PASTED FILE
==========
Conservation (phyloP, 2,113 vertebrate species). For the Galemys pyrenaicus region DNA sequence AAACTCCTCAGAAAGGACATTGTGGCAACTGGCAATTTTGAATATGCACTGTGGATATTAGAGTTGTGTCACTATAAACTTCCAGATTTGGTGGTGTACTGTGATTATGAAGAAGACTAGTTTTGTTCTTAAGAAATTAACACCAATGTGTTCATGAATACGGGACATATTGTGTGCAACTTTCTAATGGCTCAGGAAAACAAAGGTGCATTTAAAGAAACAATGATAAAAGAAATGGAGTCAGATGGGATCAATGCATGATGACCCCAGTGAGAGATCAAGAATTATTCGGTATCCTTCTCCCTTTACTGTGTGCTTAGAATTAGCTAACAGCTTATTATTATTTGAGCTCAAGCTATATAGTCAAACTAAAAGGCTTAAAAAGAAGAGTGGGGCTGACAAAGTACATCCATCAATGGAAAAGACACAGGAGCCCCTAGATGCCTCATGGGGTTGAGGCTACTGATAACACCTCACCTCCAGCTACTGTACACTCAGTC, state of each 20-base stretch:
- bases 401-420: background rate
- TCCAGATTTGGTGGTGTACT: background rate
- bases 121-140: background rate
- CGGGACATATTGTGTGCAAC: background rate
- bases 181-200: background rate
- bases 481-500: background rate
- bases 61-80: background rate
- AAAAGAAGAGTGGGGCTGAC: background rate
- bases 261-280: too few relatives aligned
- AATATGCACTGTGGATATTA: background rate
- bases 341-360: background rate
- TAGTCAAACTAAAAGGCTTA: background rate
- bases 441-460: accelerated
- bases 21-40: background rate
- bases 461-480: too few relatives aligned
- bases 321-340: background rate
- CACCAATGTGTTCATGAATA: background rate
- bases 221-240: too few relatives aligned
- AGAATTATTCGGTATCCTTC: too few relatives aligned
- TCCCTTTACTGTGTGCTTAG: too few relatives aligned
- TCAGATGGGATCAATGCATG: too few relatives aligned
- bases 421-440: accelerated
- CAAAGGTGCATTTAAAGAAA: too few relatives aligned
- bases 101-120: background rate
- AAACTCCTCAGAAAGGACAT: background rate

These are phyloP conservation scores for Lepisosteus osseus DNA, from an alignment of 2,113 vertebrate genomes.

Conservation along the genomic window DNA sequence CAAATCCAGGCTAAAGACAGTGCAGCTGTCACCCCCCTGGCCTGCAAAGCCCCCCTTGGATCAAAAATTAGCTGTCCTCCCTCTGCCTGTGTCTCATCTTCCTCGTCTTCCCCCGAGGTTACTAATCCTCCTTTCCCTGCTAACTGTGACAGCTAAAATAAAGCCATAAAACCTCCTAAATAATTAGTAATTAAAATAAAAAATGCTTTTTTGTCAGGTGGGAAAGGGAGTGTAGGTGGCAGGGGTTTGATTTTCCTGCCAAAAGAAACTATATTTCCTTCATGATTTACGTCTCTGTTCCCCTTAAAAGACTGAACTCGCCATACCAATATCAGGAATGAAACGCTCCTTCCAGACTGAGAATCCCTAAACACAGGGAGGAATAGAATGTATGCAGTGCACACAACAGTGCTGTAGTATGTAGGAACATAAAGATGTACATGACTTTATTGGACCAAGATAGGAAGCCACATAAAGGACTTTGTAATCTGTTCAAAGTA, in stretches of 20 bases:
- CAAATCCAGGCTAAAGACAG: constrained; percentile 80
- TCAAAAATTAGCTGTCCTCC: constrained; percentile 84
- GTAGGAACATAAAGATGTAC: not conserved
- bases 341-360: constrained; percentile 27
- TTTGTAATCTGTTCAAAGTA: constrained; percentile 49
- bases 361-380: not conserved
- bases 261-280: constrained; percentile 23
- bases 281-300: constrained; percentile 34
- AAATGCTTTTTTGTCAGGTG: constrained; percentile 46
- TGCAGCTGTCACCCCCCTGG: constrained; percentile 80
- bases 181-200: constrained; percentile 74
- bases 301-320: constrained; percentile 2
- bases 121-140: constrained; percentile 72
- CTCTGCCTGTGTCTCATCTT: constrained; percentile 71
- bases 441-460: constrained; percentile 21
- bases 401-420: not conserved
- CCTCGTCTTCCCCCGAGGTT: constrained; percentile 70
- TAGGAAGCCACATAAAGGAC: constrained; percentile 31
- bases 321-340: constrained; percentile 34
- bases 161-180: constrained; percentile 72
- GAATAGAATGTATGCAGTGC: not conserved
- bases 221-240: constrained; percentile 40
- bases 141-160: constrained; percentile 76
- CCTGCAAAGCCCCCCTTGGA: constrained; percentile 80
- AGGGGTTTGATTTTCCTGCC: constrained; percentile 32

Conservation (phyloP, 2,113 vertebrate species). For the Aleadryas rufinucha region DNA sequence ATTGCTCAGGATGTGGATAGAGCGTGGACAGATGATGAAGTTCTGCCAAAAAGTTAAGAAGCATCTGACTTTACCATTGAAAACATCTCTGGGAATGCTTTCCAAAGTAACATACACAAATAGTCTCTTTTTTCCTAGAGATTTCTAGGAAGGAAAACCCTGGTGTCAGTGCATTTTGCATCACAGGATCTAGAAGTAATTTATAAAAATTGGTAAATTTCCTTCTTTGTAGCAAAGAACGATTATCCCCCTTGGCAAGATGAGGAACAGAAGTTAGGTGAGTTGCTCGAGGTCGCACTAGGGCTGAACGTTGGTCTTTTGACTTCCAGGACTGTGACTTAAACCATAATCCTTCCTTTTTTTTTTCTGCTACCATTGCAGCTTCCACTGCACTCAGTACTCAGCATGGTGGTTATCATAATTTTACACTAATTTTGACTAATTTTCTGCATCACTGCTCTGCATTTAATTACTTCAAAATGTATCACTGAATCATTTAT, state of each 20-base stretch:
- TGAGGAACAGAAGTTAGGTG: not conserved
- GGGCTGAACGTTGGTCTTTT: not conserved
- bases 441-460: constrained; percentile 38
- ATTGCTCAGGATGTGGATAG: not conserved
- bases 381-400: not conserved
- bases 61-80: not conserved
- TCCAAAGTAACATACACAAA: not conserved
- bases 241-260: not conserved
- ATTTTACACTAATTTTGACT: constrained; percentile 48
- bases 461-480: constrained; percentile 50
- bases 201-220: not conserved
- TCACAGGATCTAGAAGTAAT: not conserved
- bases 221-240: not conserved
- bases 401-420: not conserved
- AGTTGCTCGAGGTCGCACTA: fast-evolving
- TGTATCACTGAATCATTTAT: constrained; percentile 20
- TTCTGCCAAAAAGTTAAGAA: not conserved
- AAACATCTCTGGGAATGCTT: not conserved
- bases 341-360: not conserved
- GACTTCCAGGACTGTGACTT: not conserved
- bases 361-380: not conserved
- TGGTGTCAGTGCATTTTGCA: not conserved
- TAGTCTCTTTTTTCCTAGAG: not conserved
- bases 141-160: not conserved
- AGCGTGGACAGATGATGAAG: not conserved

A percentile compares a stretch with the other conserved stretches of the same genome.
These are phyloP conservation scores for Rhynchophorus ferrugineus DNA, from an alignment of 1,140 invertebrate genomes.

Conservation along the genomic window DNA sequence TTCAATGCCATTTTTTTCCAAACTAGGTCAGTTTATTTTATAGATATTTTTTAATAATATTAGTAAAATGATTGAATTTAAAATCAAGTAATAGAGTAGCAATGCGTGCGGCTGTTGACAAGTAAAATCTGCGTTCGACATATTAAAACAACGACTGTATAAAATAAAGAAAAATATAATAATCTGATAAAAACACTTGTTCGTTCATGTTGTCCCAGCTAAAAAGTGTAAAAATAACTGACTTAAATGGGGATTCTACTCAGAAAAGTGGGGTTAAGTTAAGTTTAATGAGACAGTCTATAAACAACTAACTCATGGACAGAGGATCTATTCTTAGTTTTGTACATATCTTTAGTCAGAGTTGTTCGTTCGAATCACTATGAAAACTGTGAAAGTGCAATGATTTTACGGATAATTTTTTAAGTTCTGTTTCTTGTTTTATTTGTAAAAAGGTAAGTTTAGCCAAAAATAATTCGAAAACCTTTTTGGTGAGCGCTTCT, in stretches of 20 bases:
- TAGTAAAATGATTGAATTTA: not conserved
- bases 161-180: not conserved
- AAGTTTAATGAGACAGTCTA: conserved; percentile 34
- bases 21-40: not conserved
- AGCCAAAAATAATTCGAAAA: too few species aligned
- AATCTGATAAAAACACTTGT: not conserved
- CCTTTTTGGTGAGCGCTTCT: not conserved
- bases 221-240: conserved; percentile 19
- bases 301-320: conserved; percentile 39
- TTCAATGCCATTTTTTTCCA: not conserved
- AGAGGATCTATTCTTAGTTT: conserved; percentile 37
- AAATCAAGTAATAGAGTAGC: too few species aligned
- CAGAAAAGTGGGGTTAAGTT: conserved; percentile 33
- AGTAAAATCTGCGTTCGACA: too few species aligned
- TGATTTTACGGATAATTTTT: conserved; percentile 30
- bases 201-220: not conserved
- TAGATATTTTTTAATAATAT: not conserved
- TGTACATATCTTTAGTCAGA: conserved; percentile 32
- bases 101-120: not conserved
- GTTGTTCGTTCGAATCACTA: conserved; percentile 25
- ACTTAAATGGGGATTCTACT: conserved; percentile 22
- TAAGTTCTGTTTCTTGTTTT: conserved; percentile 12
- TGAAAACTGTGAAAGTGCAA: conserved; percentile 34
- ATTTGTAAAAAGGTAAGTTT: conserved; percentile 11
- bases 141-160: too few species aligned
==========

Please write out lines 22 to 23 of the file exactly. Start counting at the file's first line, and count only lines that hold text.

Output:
- TCAGATGGGATCAATGCATG: too few relatives aligned
- bases 421-440: accelerated